# Uniqueness of byte arrays

Consider the situation, when you're given M byte arrays of size N, and you need to check if all of them have unique content (so there are no two arrays that have the same sequence of bytes). What would be the best option to check this condition?

From my point of view, there are several approaches available for this problem (the examples provided below are relevant for Go programming language ecosystem):

Compare hash sums

Take some fast non-cryptographic hash (like murmur3) and compute hash sum from the every array. Store every sum in a set and find duplicates. Provided that hash is O(N), the whole operation should be O(M*N):

func unique(arrays [][]byte) bool {
set := newSet()
for _, array := range arrays {
sum := hash(array)
dump := hex(sum)
if set.contains(dump) {
return false
}
set.add(dump)
}
return true
}


Compare arrays bytewise

In Go there is [bytes.Equal][2] function written in pure assembly which can utilize platform-dependent optimizations. So it's possible to iterate over the arrays and check equality pairwise for O(M^2*N):

func unique(arrays [][]byte) bool {
for i := 0; i < len(arrays); i++ {
for j := i + 1; j < len(arrays); j++ {
if result := bytes.Equal(arrays[i], arrays[j]); result {
return false
}
}
}
return true
}


Despite the fact that this algorithm has worse computational complexity, it may run faster due to above-mentioned optimizations.

String(?) algorithm

1. Take ith byte from every array
2. Compare bytes;
3. If all are unique, return true;
4. If there are repeating values, repeat step #1 for (i+1)th bytes for only those arrays which had equal ith bytes.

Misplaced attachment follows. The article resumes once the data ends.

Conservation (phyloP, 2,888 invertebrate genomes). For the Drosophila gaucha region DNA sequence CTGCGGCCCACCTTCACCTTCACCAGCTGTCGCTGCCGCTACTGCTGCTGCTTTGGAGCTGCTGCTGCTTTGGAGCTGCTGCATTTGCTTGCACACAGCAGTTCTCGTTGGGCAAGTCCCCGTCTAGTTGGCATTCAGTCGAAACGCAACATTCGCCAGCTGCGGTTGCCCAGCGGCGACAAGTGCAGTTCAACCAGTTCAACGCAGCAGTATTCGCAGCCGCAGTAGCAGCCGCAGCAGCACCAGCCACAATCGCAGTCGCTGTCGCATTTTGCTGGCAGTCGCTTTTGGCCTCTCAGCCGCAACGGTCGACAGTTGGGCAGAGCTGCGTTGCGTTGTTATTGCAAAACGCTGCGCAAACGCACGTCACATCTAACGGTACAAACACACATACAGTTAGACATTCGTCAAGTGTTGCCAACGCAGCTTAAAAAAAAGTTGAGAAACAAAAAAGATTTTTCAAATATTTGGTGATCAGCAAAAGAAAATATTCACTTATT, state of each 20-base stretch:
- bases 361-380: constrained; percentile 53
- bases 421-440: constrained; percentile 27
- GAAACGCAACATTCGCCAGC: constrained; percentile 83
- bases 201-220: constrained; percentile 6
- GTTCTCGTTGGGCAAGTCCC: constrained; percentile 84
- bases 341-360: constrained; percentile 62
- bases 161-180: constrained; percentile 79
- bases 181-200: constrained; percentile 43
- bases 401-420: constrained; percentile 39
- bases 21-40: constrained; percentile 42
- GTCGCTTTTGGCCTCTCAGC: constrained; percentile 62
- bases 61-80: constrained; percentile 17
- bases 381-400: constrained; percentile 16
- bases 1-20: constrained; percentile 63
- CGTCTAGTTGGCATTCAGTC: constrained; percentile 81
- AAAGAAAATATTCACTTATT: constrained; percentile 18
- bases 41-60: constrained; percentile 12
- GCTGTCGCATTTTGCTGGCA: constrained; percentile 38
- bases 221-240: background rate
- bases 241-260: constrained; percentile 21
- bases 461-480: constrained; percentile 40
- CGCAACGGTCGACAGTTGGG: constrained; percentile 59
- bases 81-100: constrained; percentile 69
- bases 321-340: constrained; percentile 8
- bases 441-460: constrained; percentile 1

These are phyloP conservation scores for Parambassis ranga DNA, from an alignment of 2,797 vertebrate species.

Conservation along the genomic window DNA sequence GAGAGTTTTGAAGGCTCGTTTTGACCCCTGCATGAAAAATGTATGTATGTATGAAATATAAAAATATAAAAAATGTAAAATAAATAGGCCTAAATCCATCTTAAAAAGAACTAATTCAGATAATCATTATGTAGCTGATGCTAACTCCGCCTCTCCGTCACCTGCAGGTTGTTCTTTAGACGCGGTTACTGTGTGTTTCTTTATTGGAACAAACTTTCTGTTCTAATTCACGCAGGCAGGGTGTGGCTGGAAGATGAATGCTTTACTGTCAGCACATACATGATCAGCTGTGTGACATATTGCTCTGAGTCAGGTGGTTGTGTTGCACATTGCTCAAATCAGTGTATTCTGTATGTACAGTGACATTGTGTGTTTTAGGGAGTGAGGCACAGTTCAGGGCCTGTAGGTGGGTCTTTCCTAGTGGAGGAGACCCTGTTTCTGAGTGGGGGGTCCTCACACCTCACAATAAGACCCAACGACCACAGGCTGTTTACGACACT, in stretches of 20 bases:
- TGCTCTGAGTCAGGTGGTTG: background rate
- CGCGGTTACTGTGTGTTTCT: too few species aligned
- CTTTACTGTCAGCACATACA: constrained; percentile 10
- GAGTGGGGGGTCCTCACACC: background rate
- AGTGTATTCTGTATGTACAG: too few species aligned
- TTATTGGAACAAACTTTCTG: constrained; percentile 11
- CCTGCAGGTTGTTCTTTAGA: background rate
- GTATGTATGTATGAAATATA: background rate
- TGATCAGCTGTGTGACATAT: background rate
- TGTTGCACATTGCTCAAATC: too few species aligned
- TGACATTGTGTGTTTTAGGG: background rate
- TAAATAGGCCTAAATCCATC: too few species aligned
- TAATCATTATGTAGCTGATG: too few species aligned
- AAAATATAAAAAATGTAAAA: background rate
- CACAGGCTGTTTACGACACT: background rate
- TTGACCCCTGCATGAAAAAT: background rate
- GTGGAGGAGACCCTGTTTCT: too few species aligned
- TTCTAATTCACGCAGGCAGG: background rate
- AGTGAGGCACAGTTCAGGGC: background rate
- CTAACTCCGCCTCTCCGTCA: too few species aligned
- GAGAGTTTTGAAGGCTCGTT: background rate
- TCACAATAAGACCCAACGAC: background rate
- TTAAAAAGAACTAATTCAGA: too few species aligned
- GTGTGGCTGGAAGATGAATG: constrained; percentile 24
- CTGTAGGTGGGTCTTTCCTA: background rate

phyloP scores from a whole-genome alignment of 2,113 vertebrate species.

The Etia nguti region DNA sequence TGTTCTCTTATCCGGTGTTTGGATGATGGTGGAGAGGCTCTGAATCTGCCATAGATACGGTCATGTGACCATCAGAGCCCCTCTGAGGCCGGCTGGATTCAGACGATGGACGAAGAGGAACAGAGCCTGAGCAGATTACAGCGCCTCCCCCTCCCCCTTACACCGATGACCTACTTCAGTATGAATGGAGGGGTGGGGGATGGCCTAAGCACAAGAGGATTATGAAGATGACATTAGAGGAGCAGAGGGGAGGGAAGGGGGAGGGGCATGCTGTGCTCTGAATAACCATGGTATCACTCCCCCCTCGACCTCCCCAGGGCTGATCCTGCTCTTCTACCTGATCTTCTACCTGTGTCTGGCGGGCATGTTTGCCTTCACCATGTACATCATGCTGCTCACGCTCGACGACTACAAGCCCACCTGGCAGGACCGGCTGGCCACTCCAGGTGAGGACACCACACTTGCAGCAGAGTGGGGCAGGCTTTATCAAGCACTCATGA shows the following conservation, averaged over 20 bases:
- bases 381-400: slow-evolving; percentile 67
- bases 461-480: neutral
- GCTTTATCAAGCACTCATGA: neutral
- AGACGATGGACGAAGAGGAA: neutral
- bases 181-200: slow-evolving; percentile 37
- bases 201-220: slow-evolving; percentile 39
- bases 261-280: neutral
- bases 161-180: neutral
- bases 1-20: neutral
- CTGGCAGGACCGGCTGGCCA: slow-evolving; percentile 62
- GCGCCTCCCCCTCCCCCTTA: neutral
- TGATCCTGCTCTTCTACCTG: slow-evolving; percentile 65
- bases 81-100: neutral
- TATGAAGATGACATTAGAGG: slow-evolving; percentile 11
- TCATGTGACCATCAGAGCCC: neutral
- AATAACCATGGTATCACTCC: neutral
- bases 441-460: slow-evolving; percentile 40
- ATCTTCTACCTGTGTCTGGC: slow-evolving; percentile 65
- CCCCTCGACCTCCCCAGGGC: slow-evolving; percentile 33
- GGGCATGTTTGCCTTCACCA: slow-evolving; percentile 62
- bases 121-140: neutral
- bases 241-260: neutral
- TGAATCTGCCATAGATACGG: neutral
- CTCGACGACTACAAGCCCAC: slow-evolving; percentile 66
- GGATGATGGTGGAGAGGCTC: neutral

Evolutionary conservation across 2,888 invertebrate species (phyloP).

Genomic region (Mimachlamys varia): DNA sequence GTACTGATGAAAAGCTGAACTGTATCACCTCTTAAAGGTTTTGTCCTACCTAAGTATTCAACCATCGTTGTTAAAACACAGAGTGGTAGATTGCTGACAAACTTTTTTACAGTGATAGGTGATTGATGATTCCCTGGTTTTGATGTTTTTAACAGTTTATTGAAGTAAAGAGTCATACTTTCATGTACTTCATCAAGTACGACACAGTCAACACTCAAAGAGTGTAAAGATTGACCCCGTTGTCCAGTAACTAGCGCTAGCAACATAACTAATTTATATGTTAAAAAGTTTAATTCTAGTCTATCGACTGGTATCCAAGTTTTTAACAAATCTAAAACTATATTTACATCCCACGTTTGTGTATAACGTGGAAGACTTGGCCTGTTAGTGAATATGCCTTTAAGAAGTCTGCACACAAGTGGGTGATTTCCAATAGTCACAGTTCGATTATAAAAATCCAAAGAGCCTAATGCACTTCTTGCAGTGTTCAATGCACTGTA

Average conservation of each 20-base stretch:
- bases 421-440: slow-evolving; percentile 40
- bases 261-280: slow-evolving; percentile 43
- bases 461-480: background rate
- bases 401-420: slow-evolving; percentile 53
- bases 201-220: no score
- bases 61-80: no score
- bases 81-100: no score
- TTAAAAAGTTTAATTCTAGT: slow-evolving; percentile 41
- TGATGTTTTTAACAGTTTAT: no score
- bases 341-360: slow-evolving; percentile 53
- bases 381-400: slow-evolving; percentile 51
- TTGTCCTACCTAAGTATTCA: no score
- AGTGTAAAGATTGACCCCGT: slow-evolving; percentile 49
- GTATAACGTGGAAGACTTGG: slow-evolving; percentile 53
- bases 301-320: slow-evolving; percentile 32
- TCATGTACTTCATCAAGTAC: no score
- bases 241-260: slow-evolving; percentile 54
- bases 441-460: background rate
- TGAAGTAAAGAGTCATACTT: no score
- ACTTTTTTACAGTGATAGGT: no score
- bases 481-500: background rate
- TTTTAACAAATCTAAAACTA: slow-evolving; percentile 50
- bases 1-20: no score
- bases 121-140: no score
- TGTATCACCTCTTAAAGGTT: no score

This should be also O(M*N), because in the worst case one would have to completely compare all arrays. But it seems like this approach will bring too much overhead (I mean state of algorithm between iterations etc.)

Please share your opinion about the optimal way to solve this problem.

• Have you considered sorting array? Time is N log N, and checking for duplicated entry could be done in comparator or in linear time afterwards. – Evil Oct 26 '18 at 11:51
• @Evil: M log M comparisons for M arrays. But a comparison of two arrays can take N steps in the worst case, so worst case MNlog M – gnasher729 Oct 26 '18 at 21:24

## 1 Answer

You need to read all items in the worst case. Assume you have written some algorithm which reads items in any order and processes them with any amount of cleverness. And I'm your opponent and try to make you read as many items as possible.

Here's what I do: Whenever your algorithm reads an item I store an "X" just before you read it. I do that except when you have read one array completely, which consists of all X, and you are reading the last item of another array, in which case I store a value that makes this row different from all other rows that were read completely. When you read the very last item, I can decide to store a value that makes all arrays unique, or I store another X and you have two arrays that are identical.

Whatever you do, until you read the very last item you don't know whether two arrays are identical or all arrays are unique.